September 23, 2019
“You don’t get paid for what is in the shirt but rather what is on the shirt” is one of the mantras I often repeat to my screen-printing customers. What do I mean by that? Don’t lose sight of the main objective, which is to make money and keep customers satisfied. You can’t do that unless shirts are shipping. The more shirts that ship, the more cash goes back into your company’s bottom line. So whatever you can do to get shirts out the door sooner makes room for more production.
Here are five easy ways to keep ink ON the shirt and boost your bottom line as well:
1. When I visit print shops, I often notice how much ink is wasted. Often too much ink ends up saturating shirts or even being printed all the way to the pallets. Be sure not to use too much squeegee pressure and thus pressing too much ink into the garment. Rather, use only enough pressure to successfully apply the ink to the surface of the garment. This may not sound like it would add a great deal to the bottom line but you would be surprised as to the amount of excess ink that is unnecessarily pushed into the garment.
2. I used to get bonuses for reaching certain production averages and would make sure to adjust all the print head speeds so that one head wasn’t dragging the timing of all the other print heads. Watch all the heads at once and see if one of the print heads isn’t slowing things down more than the others. Adjust all the heads so that the print strokes all finish at the same time and then see if they all can be adjusted a little more to increase the print speed.
If one of the heads needs to run slower to achieve a good print result, then you may consider burning another screen that is lower in mesh count to allow the ink to pass through easier and faster. That way, that station won’t drag the timing down. Taking some extra minutes to review the mesh selection ahead of time can pay off!
3. Don’t skimp on the important stuff. For example I have seen shops coat their screens with as little emulsion as possible to save money, only to see them double or even triple stroke the print to get good coverage. Not only does that technique waste ink, but also valuable production time. They probably would have been able to get the same coverage using one stroke if they had used more emulsion on the shirt side of the screen. They saved a few pennies on the emulsion but spent far more on effort and time – therefore, money – and having to work harder on the actual screen printing part.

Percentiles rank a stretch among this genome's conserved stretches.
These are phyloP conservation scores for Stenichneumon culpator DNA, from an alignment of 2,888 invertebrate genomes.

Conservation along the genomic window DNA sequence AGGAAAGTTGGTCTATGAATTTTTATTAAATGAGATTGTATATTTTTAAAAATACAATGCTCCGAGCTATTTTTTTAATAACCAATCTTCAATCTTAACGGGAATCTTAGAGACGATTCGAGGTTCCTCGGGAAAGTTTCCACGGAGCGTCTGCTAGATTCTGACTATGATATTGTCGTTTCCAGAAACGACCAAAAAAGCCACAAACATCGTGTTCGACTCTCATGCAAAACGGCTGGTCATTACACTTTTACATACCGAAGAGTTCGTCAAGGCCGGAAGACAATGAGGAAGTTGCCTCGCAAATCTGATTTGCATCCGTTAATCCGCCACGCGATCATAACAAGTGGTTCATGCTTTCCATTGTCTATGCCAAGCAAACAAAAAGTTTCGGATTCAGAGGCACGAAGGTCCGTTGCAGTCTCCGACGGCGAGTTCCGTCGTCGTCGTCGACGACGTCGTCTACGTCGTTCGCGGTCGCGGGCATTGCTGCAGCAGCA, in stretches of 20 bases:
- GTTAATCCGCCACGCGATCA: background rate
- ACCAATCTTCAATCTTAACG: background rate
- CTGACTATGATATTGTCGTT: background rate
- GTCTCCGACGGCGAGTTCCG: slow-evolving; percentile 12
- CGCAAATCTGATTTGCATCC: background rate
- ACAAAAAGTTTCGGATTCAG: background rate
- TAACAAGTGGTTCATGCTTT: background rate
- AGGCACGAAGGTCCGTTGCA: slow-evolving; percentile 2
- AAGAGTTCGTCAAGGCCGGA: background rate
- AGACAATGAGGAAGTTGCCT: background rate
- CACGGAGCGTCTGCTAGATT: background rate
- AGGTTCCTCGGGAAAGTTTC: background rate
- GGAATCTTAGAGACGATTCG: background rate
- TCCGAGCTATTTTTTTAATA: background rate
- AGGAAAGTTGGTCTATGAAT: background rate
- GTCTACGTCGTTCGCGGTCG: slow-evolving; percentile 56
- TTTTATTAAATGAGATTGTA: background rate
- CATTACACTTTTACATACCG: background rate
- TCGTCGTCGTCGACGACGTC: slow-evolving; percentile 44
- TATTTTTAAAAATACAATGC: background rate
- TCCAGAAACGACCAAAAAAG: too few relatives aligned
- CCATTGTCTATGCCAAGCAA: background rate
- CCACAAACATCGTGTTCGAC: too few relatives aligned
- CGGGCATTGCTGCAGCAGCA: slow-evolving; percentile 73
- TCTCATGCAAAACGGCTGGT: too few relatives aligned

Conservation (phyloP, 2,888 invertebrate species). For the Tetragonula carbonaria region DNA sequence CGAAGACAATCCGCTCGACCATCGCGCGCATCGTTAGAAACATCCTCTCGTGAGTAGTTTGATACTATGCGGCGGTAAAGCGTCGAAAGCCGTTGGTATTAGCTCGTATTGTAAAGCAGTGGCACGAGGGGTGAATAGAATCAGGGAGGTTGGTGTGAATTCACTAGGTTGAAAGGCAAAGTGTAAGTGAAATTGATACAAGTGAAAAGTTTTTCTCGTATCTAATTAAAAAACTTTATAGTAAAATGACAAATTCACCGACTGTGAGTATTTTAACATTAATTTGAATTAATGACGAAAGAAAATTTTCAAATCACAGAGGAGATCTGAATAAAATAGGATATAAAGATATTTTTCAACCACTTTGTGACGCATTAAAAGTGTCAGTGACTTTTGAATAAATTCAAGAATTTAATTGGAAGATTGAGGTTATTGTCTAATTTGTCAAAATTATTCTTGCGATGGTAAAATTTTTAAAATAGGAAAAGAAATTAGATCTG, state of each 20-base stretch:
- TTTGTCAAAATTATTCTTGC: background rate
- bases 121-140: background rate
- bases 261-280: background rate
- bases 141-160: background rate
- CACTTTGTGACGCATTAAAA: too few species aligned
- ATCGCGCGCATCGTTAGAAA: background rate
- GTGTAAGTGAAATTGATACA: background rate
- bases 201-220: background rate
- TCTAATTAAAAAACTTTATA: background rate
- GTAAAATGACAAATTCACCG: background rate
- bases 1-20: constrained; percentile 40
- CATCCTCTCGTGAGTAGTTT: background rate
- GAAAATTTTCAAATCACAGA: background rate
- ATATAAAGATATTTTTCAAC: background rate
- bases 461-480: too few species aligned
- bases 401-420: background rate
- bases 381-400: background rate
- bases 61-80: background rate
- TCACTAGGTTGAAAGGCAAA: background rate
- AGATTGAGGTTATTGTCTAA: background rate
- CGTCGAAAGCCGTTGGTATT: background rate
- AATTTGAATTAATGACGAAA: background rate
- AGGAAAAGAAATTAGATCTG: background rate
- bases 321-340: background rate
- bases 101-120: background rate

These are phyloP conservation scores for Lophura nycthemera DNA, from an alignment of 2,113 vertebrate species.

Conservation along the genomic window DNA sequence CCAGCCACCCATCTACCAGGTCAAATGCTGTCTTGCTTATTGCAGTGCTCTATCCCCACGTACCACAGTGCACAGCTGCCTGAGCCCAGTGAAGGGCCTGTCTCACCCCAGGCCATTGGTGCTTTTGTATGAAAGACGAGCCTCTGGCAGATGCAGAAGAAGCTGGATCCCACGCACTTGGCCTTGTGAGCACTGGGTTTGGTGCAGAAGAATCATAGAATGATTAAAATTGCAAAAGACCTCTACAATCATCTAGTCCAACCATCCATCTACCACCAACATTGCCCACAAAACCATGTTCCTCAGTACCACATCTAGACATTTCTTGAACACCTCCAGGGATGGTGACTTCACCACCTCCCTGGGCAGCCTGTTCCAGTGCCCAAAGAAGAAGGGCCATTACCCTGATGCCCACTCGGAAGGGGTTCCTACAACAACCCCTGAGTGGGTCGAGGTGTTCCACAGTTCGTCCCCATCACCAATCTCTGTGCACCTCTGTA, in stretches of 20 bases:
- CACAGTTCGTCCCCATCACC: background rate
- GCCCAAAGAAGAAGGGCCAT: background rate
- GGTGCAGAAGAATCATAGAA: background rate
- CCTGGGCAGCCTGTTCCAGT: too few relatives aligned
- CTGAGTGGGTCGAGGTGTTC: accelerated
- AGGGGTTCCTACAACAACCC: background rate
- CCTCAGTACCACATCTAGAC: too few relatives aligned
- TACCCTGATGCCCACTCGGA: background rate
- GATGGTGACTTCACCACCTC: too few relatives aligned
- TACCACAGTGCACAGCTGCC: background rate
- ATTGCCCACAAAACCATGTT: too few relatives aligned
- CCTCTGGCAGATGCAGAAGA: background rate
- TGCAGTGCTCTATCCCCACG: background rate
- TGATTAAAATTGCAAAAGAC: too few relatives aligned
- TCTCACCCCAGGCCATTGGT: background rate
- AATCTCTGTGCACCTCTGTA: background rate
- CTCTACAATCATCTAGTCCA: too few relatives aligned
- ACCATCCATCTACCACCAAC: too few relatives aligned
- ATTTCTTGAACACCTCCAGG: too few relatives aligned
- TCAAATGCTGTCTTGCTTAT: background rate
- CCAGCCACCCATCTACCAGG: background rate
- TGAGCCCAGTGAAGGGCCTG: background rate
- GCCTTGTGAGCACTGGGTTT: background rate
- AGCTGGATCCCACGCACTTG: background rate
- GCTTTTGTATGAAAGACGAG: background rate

4. Try adding some of the specialty inks like glitter, puff, high density etc. to your offering. If you do your homework and do it right, it’s not difficult or really that much more costly to produce a print with special effects, but the end results are so impressive that you can add a substantial up-charge for the effect, adding that to the bottom line.
5. I can’t stress enough about the importance of using tight mesh. Everything is easier when the mesh is at the proper tension. The ink flows better, thus the squeegee can run faster, less squeegee pressure and less off-contact is required. If you are printing manually, the difference can be huge.
I can’t think of one negative thing that a properly tensioned mesh will do. Tight mesh will add to your bottom line. Screen mesh is relatively cheap, so if you have some screens that need to be re-stretched, the added productivity gains far outweigh the cost of re-stretching.
Again, I’d like to reiterate another motto: “You get paid for what you ship,” so anything you can do to produce more in less time will pay off. I’m not saying to necessarily spend money on something more costly, but rather, do your homework. Test a few different emulsions to see which is best for your shop. Have the right tools at your disposal, such as different squeegee durometers (softer blade adds more ink, harder blade prints less ink, etc.), so that you can quickly adjust your print parameters and keep production running smoothly and efficiently.
Kieth Stevens is the Western regional sales manager for International Coatings. He has been screen printing for more than 42 years and teaching screen printing for more than 12 years, is a regular contributor to International Coatings’ blogs and won SGIA’s 2014 Golden Image Award. He can be reached at email@example.com. For more information, visit iccink.com and read the company’s blog at internationalcoatingsblog.com.
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